Samreen is a high school graduate with an ardent drive to de-stigmatize mental illness and eating disorders. Born and raised in the Bay Area, she experienced the harmful effects of “fitspo” culture firsthand for most of her childhood. Throughout her own recovery journey, she became passionate about deconstructing diet culture and raising awareness about eating disorders in her everyday life. Samreen began extending her own ideology of intuitive eating and body neutrality to others by publishing her own writing online when she was fourteen, and has since received several awards for her prose and poetry. She has conducted research on the biological and evolutionary implications of familial mental illness, and is currently taking college-level Sociology and Psychology courses with hopes to delve further into the social and cultural constructs that bolster disordered eating, especially within marginalized communities. She’s grateful for the opportunity to combine two of her strongest passions — writing and mental health — by working with BALANCE!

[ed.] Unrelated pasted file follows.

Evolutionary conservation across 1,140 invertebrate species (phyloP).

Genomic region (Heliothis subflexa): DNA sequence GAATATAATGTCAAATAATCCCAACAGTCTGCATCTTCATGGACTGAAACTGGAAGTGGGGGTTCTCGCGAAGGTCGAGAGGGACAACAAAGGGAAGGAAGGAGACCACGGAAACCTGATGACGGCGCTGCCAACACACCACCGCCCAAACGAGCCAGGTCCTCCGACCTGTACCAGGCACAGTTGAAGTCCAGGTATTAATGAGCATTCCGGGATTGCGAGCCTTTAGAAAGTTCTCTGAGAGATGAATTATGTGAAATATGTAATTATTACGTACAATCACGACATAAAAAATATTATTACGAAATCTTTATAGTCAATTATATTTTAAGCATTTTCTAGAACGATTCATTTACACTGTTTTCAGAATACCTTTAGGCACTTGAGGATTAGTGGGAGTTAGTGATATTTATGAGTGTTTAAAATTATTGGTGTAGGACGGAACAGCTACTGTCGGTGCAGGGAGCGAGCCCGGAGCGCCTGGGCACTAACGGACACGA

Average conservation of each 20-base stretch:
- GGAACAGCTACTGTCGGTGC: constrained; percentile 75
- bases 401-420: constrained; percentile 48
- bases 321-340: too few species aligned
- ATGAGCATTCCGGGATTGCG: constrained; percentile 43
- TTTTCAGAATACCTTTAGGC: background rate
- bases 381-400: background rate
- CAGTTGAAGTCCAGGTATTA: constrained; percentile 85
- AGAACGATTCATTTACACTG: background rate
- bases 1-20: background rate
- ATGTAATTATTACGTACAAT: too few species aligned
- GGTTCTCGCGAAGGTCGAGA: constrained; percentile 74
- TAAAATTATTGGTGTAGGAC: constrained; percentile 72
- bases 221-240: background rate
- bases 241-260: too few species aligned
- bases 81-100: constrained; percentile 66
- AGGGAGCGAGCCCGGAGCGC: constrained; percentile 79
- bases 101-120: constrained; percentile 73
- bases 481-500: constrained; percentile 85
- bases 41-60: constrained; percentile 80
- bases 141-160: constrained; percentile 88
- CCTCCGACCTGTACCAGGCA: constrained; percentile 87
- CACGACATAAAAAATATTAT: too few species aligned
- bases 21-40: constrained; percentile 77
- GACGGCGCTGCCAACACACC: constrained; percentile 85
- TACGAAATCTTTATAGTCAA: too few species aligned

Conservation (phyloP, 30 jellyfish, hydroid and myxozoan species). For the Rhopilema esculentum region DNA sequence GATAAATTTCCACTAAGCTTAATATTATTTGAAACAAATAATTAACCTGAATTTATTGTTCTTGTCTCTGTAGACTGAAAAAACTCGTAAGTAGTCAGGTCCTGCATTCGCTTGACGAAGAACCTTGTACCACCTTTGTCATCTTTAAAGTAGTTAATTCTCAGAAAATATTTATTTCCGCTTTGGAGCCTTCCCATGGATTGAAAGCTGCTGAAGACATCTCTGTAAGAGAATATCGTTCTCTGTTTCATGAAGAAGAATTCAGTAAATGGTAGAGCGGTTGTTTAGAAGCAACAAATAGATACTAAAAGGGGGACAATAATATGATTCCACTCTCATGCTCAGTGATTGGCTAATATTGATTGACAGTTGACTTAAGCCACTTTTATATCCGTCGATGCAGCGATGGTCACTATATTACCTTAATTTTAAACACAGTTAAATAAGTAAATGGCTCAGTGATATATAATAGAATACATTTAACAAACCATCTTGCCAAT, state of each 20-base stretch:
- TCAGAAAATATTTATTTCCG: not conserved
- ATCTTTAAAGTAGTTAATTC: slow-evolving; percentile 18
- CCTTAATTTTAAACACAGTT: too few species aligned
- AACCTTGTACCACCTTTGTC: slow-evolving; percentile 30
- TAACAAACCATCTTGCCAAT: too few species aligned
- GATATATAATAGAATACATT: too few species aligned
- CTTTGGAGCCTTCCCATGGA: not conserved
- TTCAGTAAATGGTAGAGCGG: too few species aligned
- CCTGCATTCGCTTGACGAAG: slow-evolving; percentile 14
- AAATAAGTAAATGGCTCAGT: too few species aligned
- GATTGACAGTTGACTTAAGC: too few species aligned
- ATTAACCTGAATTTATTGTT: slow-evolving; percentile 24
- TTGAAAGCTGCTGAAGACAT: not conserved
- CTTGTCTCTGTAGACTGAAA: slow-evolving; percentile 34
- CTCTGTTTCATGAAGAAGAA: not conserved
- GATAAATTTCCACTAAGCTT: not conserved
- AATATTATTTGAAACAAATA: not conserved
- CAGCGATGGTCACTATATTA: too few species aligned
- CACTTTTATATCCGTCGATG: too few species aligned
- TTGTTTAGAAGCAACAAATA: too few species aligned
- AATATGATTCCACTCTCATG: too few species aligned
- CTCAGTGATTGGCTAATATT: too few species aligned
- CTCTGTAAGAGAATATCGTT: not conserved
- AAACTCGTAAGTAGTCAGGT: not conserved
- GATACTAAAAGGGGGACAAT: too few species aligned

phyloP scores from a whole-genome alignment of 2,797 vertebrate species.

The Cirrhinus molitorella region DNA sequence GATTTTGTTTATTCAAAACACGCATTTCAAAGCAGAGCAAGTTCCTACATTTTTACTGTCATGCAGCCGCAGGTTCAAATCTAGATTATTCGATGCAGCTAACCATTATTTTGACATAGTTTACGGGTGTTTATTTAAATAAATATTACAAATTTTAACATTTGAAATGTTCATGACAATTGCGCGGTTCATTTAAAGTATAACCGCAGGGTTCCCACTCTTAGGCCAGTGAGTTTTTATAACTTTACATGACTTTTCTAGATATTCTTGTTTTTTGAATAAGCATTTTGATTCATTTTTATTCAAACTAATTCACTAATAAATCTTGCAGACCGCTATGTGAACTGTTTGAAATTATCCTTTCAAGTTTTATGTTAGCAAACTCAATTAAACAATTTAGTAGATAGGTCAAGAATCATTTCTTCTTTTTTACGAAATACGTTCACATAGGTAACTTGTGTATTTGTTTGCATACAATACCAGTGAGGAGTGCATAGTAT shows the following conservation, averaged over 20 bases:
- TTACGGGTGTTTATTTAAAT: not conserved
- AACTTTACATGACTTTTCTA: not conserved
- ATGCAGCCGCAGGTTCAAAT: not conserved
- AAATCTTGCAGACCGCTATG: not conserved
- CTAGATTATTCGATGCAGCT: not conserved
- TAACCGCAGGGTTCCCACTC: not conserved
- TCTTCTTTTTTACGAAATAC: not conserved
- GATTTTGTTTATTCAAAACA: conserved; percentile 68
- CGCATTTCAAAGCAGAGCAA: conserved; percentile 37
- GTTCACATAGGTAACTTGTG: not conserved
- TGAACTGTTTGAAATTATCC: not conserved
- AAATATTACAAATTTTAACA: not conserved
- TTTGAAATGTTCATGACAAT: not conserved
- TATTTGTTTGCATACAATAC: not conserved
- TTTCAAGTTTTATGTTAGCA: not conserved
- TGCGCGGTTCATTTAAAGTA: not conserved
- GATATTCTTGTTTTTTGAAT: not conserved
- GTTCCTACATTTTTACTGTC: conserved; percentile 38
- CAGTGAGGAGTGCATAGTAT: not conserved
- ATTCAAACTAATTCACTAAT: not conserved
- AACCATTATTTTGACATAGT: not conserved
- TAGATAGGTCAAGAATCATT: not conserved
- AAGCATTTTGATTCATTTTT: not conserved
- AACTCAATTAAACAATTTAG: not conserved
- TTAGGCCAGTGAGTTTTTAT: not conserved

1. “Eating Disorder Statistics: General & Diversity Stats: Anad.” National Association of Anorexia Nervosa and Associated Disorders, ANAD, 3 Nov. 2021, 
  2. Knight, Rachel. “Mental Health Takes Center Stage at Tokyo Olympics.” Texas A&M Today, Texas A&M University, 6 Aug. 2021,
  3. Koman, Stuart, and Gail Hanson-Mayer. “Which Athletes Likeliest to Develop EDS?” Walden Eating Disorders, Walden Behavioral Care, 5 Jan. 2022, 

  4. Macur, Juliet. “Ex-Rising Star Makes a Healthy Return to the Ice.” The New York Times, The New York Times, 18 Feb. 2006, 

  5. Mancine, Ryley P., et al. “Prevalence of Disordered Eating in Athletes Categorized by Emphasis on Leanness and Activity Type – A Systematic Review.” Journal of Eating Disorders, vol. 8, no. 1, 29 Sept. 2020, Accessed 26 Jan. 2022. 

  6. Power, Ksenia, et al. “Disordered Eating and Compulsive Exercise in Collegiate Athletes: Applications for Sport and Research.” The Sport Journal, United States Sports Academy, 31 Jan. 2020,